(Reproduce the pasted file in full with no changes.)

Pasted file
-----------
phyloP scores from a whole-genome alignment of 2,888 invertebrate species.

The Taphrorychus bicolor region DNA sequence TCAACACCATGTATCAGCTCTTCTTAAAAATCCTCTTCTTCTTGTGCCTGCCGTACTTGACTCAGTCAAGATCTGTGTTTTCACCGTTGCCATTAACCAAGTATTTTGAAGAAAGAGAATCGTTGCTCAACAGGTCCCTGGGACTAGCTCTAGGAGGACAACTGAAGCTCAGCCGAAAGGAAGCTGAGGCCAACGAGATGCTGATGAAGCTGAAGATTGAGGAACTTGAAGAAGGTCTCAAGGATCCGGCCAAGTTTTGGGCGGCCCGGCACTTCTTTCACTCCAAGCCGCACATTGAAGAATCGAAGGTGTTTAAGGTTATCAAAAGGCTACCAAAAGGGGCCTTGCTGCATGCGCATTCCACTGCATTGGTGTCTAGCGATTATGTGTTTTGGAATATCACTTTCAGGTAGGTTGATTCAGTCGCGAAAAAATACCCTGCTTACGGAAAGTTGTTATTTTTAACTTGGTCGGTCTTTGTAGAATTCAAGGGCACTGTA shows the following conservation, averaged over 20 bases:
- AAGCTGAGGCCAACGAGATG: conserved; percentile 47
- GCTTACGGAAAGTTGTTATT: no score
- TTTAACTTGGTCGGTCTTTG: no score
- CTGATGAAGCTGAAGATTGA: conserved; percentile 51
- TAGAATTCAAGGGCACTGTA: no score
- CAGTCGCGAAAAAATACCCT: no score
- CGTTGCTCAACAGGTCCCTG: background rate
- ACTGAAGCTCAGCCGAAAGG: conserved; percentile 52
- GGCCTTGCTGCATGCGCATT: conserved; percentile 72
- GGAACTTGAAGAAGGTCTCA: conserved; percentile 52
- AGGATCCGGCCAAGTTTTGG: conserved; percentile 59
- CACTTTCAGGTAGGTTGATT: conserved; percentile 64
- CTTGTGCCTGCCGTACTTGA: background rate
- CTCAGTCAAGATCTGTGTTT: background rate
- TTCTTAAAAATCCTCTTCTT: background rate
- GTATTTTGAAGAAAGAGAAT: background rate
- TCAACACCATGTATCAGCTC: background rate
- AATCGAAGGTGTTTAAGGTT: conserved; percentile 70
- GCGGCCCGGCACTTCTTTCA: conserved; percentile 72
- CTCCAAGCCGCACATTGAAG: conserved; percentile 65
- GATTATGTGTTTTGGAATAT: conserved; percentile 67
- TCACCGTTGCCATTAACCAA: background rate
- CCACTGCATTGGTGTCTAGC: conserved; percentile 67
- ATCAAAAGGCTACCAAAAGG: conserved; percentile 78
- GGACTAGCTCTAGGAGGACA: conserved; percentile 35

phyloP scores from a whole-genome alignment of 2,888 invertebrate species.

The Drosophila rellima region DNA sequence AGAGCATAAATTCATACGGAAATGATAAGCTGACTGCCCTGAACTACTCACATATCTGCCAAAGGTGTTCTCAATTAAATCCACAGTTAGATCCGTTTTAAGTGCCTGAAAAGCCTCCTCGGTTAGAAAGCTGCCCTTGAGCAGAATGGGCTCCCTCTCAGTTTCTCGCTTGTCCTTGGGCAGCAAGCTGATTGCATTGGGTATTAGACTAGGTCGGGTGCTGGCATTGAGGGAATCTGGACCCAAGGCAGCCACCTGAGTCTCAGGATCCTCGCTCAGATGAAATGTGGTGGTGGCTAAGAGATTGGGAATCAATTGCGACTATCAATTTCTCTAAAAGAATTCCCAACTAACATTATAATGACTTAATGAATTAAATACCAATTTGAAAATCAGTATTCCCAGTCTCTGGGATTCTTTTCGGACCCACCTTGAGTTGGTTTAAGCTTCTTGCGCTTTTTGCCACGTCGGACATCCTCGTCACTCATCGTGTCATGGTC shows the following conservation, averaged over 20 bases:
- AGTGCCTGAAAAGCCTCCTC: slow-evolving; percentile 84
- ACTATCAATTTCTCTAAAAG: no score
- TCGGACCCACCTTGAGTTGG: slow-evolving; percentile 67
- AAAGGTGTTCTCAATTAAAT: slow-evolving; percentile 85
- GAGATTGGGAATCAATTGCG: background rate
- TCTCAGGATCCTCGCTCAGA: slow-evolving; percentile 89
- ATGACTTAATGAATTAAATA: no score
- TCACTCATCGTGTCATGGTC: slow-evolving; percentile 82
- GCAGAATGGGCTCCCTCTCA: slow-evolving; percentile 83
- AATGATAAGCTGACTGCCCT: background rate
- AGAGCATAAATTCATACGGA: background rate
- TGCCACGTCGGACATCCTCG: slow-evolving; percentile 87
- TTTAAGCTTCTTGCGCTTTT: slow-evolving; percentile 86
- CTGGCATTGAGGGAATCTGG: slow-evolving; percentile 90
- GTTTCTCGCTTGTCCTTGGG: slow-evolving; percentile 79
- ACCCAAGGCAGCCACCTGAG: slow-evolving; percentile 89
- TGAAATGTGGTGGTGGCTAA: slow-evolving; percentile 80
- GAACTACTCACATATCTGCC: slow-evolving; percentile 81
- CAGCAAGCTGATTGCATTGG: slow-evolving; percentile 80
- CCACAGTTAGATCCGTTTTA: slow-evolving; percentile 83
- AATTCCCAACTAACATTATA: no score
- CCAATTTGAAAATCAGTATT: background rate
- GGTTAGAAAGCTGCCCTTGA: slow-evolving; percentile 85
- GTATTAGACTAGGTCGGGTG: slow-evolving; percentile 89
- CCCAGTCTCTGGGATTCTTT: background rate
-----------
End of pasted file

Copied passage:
phyloP scores from a whole-genome alignment of 2,888 invertebrate species.

The Taphrorychus bicolor region DNA sequence TCAACACCATGTATCAGCTCTTCTTAAAAATCCTCTTCTTCTTGTGCCTGCCGTACTTGACTCAGTCAAGATCTGTGTTTTCACCGTTGCCATTAACCAAGTATTTTGAAGAAAGAGAATCGTTGCTCAACAGGTCCCTGGGACTAGCTCTAGGAGGACAACTGAAGCTCAGCCGAAAGGAAGCTGAGGCCAACGAGATGCTGATGAAGCTGAAGATTGAGGAACTTGAAGAAGGTCTCAAGGATCCGGCCAAGTTTTGGGCGGCCCGGCACTTCTTTCACTCCAAGCCGCACATTGAAGAATCGAAGGTGTTTAAGGTTATCAAAAGGCTACCAAAAGGGGCCTTGCTGCATGCGCATTCCACTGCATTGGTGTCTAGCGATTATGTGTTTTGGAATATCACTTTCAGGTAGGTTGATTCAGTCGCGAAAAAATACCCTGCTTACGGAAAGTTGTTATTTTTAACTTGGTCGGTCTTTGTAGAATTCAAGGGCACTGTA shows the following conservation, averaged over 20 bases:
- AAGCTGAGGCCAACGAGATG: conserved; percentile 47
- GCTTACGGAAAGTTGTTATT: no score
- TTTAACTTGGTCGGTCTTTG: no score
- CTGATGAAGCTGAAGATTGA: conserved; percentile 51
- TAGAATTCAAGGGCACTGTA: no score
- CAGTCGCGAAAAAATACCCT: no score
- CGTTGCTCAACAGGTCCCTG: background rate
- ACTGAAGCTCAGCCGAAAGG: conserved; percentile 52
- GGCCTTGCTGCATGCGCATT: conserved; percentile 72
- GGAACTTGAAGAAGGTCTCA: conserved; percentile 52
- AGGATCCGGCCAAGTTTTGG: conserved; percentile 59
- CACTTTCAGGTAGGTTGATT: conserved; percentile 64
- CTTGTGCCTGCCGTACTTGA: background rate
- CTCAGTCAAGATCTGTGTTT: background rate
- TTCTTAAAAATCCTCTTCTT: background rate
- GTATTTTGAAGAAAGAGAAT: background rate
- TCAACACCATGTATCAGCTC: background rate
- AATCGAAGGTGTTTAAGGTT: conserved; percentile 70
- GCGGCCCGGCACTTCTTTCA: conserved; percentile 72
- CTCCAAGCCGCACATTGAAG: conserved; percentile 65
- GATTATGTGTTTTGGAATAT: conserved; percentile 67
- TCACCGTTGCCATTAACCAA: background rate
- CCACTGCATTGGTGTCTAGC: conserved; percentile 67
- ATCAAAAGGCTACCAAAAGG: conserved; percentile 78
- GGACTAGCTCTAGGAGGACA: conserved; percentile 35

phyloP scores from a whole-genome alignment of 2,888 invertebrate species.

The Drosophila rellima region DNA sequence AGAGCATAAATTCATACGGAAATGATAAGCTGACTGCCCTGAACTACTCACATATCTGCCAAAGGTGTTCTCAATTAAATCCACAGTTAGATCCGTTTTAAGTGCCTGAAAAGCCTCCTCGGTTAGAAAGCTGCCCTTGAGCAGAATGGGCTCCCTCTCAGTTTCTCGCTTGTCCTTGGGCAGCAAGCTGATTGCATTGGGTATTAGACTAGGTCGGGTGCTGGCATTGAGGGAATCTGGACCCAAGGCAGCCACCTGAGTCTCAGGATCCTCGCTCAGATGAAATGTGGTGGTGGCTAAGAGATTGGGAATCAATTGCGACTATCAATTTCTCTAAAAGAATTCCCAACTAACATTATAATGACTTAATGAATTAAATACCAATTTGAAAATCAGTATTCCCAGTCTCTGGGATTCTTTTCGGACCCACCTTGAGTTGGTTTAAGCTTCTTGCGCTTTTTGCCACGTCGGACATCCTCGTCACTCATCGTGTCATGGTC shows the following conservation, averaged over 20 bases:
- AGTGCCTGAAAAGCCTCCTC: slow-evolving; percentile 84
- ACTATCAATTTCTCTAAAAG: no score
- TCGGACCCACCTTGAGTTGG: slow-evolving; percentile 67
- AAAGGTGTTCTCAATTAAAT: slow-evolving; percentile 85
- GAGATTGGGAATCAATTGCG: background rate
- TCTCAGGATCCTCGCTCAGA: slow-evolving; percentile 89
- ATGACTTAATGAATTAAATA: no score
- TCACTCATCGTGTCATGGTC: slow-evolving; percentile 82
- GCAGAATGGGCTCCCTCTCA: slow-evolving; percentile 83
- AATGATAAGCTGACTGCCCT: background rate
- AGAGCATAAATTCATACGGA: background rate
- TGCCACGTCGGACATCCTCG: slow-evolving; percentile 87
- TTTAAGCTTCTTGCGCTTTT: slow-evolving; percentile 86
- CTGGCATTGAGGGAATCTGG: slow-evolving; percentile 90
- GTTTCTCGCTTGTCCTTGGG: slow-evolving; percentile 79
- ACCCAAGGCAGCCACCTGAG: slow-evolving; percentile 89
- TGAAATGTGGTGGTGGCTAA: slow-evolving; percentile 80
- GAACTACTCACATATCTGCC: slow-evolving; percentile 81
- CAGCAAGCTGATTGCATTGG: slow-evolving; percentile 80
- CCACAGTTAGATCCGTTTTA: slow-evolving; percentile 83
- AATTCCCAACTAACATTATA: no score
- CCAATTTGAAAATCAGTATT: background rate
- GGTTAGAAAGCTGCCCTTGA: slow-evolving; percentile 85
- GTATTAGACTAGGTCGGGTG: slow-evolving; percentile 89
- CCCAGTCTCTGGGATTCTTT: background rate